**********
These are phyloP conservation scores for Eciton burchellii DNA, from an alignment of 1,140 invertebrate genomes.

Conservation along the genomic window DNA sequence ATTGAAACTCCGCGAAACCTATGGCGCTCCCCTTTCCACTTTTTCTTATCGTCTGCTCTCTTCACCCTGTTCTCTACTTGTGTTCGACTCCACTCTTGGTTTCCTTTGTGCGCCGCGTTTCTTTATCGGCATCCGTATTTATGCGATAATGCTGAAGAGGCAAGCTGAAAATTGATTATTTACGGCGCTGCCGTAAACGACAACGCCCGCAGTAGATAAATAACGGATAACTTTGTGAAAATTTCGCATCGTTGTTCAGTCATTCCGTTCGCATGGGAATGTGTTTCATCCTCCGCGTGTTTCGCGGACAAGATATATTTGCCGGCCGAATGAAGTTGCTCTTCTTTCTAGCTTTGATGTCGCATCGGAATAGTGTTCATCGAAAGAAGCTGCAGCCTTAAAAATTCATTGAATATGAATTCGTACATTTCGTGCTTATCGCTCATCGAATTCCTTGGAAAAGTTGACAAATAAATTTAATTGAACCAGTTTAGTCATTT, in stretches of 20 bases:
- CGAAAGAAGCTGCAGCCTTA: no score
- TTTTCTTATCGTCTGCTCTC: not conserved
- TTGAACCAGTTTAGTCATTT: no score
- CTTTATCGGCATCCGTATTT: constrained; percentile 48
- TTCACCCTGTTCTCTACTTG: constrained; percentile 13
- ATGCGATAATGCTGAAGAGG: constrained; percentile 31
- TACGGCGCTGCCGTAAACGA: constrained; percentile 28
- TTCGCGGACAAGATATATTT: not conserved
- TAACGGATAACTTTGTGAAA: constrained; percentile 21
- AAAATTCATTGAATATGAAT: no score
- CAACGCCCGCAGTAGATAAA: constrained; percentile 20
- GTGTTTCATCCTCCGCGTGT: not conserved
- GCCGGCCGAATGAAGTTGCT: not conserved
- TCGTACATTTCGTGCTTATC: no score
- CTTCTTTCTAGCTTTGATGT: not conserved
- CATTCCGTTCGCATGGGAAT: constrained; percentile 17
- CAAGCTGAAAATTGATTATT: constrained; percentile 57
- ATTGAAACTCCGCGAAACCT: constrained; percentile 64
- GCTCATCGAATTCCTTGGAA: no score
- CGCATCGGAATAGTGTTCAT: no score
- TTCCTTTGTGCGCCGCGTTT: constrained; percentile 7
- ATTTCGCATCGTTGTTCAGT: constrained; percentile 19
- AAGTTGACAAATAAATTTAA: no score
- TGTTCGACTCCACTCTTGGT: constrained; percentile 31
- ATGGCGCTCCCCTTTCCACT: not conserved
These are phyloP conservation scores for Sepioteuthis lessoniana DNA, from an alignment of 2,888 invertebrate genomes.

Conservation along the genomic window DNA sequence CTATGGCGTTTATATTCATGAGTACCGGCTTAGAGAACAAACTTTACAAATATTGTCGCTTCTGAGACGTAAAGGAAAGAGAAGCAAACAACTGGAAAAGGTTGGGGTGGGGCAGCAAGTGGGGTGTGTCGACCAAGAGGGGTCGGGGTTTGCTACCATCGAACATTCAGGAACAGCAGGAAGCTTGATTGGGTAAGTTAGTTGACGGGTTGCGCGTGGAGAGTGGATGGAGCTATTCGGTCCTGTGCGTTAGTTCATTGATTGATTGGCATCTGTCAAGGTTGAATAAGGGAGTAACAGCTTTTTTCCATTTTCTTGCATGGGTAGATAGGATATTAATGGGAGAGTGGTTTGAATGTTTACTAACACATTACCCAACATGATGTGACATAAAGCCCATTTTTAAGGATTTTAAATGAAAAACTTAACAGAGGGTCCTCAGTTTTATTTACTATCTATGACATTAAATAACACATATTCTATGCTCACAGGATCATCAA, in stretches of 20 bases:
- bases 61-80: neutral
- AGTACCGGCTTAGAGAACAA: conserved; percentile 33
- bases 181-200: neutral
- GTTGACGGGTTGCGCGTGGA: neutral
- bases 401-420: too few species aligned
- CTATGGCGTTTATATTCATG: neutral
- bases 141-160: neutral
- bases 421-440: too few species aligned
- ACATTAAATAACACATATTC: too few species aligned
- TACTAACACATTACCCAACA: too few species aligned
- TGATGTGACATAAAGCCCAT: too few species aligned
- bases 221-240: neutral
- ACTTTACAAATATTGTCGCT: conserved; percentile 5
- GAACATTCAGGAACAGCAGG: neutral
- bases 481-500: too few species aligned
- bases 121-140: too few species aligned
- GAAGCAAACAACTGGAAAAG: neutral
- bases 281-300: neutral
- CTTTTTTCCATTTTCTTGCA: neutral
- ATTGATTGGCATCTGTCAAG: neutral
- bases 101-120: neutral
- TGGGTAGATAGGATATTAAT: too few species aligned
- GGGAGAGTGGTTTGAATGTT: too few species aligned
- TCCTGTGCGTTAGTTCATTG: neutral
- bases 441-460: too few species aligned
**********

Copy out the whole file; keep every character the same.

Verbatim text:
These are phyloP conservation scores for Eciton burchellii DNA, from an alignment of 1,140 invertebrate genomes.

Conservation along the genomic window DNA sequence ATTGAAACTCCGCGAAACCTATGGCGCTCCCCTTTCCACTTTTTCTTATCGTCTGCTCTCTTCACCCTGTTCTCTACTTGTGTTCGACTCCACTCTTGGTTTCCTTTGTGCGCCGCGTTTCTTTATCGGCATCCGTATTTATGCGATAATGCTGAAGAGGCAAGCTGAAAATTGATTATTTACGGCGCTGCCGTAAACGACAACGCCCGCAGTAGATAAATAACGGATAACTTTGTGAAAATTTCGCATCGTTGTTCAGTCATTCCGTTCGCATGGGAATGTGTTTCATCCTCCGCGTGTTTCGCGGACAAGATATATTTGCCGGCCGAATGAAGTTGCTCTTCTTTCTAGCTTTGATGTCGCATCGGAATAGTGTTCATCGAAAGAAGCTGCAGCCTTAAAAATTCATTGAATATGAATTCGTACATTTCGTGCTTATCGCTCATCGAATTCCTTGGAAAAGTTGACAAATAAATTTAATTGAACCAGTTTAGTCATTT, in stretches of 20 bases:
- CGAAAGAAGCTGCAGCCTTA: no score
- TTTTCTTATCGTCTGCTCTC: not conserved
- TTGAACCAGTTTAGTCATTT: no score
- CTTTATCGGCATCCGTATTT: constrained; percentile 48
- TTCACCCTGTTCTCTACTTG: constrained; percentile 13
- ATGCGATAATGCTGAAGAGG: constrained; percentile 31
- TACGGCGCTGCCGTAAACGA: constrained; percentile 28
- TTCGCGGACAAGATATATTT: not conserved
- TAACGGATAACTTTGTGAAA: constrained; percentile 21
- AAAATTCATTGAATATGAAT: no score
- CAACGCCCGCAGTAGATAAA: constrained; percentile 20
- GTGTTTCATCCTCCGCGTGT: not conserved
- GCCGGCCGAATGAAGTTGCT: not conserved
- TCGTACATTTCGTGCTTATC: no score
- CTTCTTTCTAGCTTTGATGT: not conserved
- CATTCCGTTCGCATGGGAAT: constrained; percentile 17
- CAAGCTGAAAATTGATTATT: constrained; percentile 57
- ATTGAAACTCCGCGAAACCT: constrained; percentile 64
- GCTCATCGAATTCCTTGGAA: no score
- CGCATCGGAATAGTGTTCAT: no score
- TTCCTTTGTGCGCCGCGTTT: constrained; percentile 7
- ATTTCGCATCGTTGTTCAGT: constrained; percentile 19
- AAGTTGACAAATAAATTTAA: no score
- TGTTCGACTCCACTCTTGGT: constrained; percentile 31
- ATGGCGCTCCCCTTTCCACT: not conserved
These are phyloP conservation scores for Sepioteuthis lessoniana DNA, from an alignment of 2,888 invertebrate genomes.

Conservation along the genomic window DNA sequence CTATGGCGTTTATATTCATGAGTACCGGCTTAGAGAACAAACTTTACAAATATTGTCGCTTCTGAGACGTAAAGGAAAGAGAAGCAAACAACTGGAAAAGGTTGGGGTGGGGCAGCAAGTGGGGTGTGTCGACCAAGAGGGGTCGGGGTTTGCTACCATCGAACATTCAGGAACAGCAGGAAGCTTGATTGGGTAAGTTAGTTGACGGGTTGCGCGTGGAGAGTGGATGGAGCTATTCGGTCCTGTGCGTTAGTTCATTGATTGATTGGCATCTGTCAAGGTTGAATAAGGGAGTAACAGCTTTTTTCCATTTTCTTGCATGGGTAGATAGGATATTAATGGGAGAGTGGTTTGAATGTTTACTAACACATTACCCAACATGATGTGACATAAAGCCCATTTTTAAGGATTTTAAATGAAAAACTTAACAGAGGGTCCTCAGTTTTATTTACTATCTATGACATTAAATAACACATATTCTATGCTCACAGGATCATCAA, in stretches of 20 bases:
- bases 61-80: neutral
- AGTACCGGCTTAGAGAACAA: conserved; percentile 33
- bases 181-200: neutral
- GTTGACGGGTTGCGCGTGGA: neutral
- bases 401-420: too few species aligned
- CTATGGCGTTTATATTCATG: neutral
- bases 141-160: neutral
- bases 421-440: too few species aligned
- ACATTAAATAACACATATTC: too few species aligned
- TACTAACACATTACCCAACA: too few species aligned
- TGATGTGACATAAAGCCCAT: too few species aligned
- bases 221-240: neutral
- ACTTTACAAATATTGTCGCT: conserved; percentile 5
- GAACATTCAGGAACAGCAGG: neutral
- bases 481-500: too few species aligned
- bases 121-140: too few species aligned
- GAAGCAAACAACTGGAAAAG: neutral
- bases 281-300: neutral
- CTTTTTTCCATTTTCTTGCA: neutral
- ATTGATTGGCATCTGTCAAG: neutral
- bases 101-120: neutral
- TGGGTAGATAGGATATTAAT: too few species aligned
- GGGAGAGTGGTTTGAATGTT: too few species aligned
- TCCTGTGCGTTAGTTCATTG: neutral
- bases 441-460: too few species aligned